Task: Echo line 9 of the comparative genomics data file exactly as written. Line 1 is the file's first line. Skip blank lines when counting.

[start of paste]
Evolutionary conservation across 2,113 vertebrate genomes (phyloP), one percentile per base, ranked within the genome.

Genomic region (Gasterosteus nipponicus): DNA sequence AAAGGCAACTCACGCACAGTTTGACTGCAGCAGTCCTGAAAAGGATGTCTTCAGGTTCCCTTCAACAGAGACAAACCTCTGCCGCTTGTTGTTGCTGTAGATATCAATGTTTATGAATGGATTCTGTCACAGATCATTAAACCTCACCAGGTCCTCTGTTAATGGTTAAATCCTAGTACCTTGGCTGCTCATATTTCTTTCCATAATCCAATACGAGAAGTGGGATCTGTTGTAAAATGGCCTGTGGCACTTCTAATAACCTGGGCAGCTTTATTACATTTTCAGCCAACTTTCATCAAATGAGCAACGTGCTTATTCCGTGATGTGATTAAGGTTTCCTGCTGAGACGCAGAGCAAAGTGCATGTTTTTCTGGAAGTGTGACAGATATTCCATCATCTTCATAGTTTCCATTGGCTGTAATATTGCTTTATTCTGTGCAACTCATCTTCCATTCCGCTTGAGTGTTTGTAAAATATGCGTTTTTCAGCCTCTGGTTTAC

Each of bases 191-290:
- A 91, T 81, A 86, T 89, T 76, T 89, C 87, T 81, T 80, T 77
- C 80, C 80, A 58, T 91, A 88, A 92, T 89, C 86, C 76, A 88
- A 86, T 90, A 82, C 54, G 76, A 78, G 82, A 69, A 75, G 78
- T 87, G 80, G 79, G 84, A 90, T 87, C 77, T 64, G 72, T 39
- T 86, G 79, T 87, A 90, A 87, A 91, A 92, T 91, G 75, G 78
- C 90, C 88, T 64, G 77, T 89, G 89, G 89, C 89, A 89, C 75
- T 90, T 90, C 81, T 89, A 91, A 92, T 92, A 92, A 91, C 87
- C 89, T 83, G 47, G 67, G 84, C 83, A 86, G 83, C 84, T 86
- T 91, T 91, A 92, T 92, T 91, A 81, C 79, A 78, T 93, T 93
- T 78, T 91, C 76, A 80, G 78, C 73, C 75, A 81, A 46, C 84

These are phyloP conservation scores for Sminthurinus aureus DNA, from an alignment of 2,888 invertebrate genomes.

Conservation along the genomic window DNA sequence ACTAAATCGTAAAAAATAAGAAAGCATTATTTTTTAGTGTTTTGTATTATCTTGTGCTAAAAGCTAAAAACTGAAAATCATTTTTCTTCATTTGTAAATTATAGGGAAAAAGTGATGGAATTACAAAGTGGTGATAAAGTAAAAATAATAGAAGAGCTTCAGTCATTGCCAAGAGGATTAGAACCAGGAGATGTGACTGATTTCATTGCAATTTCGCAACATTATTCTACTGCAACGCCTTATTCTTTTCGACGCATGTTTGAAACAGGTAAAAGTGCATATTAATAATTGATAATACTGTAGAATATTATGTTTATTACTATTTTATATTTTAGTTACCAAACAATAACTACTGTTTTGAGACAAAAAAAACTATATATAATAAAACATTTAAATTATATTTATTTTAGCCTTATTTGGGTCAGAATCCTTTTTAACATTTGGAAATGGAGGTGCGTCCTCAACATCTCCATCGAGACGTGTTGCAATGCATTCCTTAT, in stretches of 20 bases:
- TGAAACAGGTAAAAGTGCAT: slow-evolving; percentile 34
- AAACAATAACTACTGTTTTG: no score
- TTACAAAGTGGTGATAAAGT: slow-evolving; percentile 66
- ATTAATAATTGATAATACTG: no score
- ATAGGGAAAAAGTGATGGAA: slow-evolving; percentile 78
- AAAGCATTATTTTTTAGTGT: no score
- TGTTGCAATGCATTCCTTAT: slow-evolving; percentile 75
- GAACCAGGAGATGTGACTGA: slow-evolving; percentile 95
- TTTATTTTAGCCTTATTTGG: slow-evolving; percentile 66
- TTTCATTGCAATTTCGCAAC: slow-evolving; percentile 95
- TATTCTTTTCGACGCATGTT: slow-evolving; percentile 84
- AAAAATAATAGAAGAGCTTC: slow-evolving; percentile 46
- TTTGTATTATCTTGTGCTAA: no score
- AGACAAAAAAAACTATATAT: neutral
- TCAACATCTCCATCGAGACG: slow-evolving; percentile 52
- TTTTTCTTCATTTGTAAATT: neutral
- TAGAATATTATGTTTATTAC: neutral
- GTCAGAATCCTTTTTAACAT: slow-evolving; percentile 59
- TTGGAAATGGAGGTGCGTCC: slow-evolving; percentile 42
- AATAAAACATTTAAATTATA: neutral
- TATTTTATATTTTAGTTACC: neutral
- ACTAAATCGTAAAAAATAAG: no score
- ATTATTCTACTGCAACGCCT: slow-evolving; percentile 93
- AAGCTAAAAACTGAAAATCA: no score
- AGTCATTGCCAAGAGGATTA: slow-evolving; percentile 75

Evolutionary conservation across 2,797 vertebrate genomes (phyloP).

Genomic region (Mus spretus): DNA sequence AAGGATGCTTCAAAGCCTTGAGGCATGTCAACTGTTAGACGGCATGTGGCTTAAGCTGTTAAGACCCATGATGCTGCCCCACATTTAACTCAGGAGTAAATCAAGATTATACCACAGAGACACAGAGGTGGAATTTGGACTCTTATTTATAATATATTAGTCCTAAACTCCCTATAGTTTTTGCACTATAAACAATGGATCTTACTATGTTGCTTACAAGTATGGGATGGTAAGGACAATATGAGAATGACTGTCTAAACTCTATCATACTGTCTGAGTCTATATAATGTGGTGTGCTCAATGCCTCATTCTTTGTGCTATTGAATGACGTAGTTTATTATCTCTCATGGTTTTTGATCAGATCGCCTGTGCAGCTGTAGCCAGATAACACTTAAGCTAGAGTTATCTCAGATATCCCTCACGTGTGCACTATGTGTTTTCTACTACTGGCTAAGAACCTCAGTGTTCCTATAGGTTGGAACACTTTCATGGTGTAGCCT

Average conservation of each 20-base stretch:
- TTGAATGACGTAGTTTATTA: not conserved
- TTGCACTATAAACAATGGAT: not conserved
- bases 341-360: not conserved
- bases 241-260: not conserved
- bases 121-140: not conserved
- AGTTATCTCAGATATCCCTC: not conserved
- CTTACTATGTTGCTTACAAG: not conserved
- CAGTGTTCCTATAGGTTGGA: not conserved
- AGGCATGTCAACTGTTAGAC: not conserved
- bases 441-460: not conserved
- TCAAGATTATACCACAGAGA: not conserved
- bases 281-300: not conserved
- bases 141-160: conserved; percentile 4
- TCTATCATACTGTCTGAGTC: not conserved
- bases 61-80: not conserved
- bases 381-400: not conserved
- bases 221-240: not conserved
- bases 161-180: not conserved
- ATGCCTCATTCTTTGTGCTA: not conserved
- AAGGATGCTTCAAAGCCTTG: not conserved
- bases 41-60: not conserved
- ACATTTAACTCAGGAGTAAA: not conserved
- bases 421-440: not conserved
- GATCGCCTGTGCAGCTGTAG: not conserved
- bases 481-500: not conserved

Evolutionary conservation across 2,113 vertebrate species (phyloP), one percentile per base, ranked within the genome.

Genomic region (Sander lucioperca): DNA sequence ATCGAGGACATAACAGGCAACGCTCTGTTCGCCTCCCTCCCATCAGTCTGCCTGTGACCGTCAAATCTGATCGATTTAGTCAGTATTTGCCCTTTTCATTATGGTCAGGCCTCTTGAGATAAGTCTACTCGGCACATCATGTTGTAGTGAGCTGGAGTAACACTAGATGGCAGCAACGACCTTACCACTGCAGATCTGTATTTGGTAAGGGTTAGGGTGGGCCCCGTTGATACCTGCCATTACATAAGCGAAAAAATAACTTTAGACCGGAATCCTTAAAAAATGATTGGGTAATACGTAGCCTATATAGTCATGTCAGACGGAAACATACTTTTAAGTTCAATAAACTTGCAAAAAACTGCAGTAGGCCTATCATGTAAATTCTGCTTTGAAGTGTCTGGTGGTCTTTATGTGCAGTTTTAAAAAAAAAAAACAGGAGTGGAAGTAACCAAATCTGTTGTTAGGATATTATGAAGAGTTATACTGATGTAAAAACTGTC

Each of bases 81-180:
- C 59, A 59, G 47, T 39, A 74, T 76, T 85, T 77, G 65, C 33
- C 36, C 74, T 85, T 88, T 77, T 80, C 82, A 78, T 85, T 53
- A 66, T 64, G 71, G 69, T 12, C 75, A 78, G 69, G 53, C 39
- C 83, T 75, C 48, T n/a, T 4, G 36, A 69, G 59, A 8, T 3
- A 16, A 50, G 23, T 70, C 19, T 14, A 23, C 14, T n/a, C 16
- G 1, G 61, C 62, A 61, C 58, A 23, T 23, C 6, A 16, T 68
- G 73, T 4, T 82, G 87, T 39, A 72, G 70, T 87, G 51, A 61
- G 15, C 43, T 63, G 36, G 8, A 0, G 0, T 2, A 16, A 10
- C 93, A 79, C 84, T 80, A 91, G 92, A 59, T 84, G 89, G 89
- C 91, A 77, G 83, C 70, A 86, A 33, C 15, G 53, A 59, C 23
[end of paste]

- C 90, C 88, T 64, G 77, T 89, G 89, G 89, C 89, A 89, C 75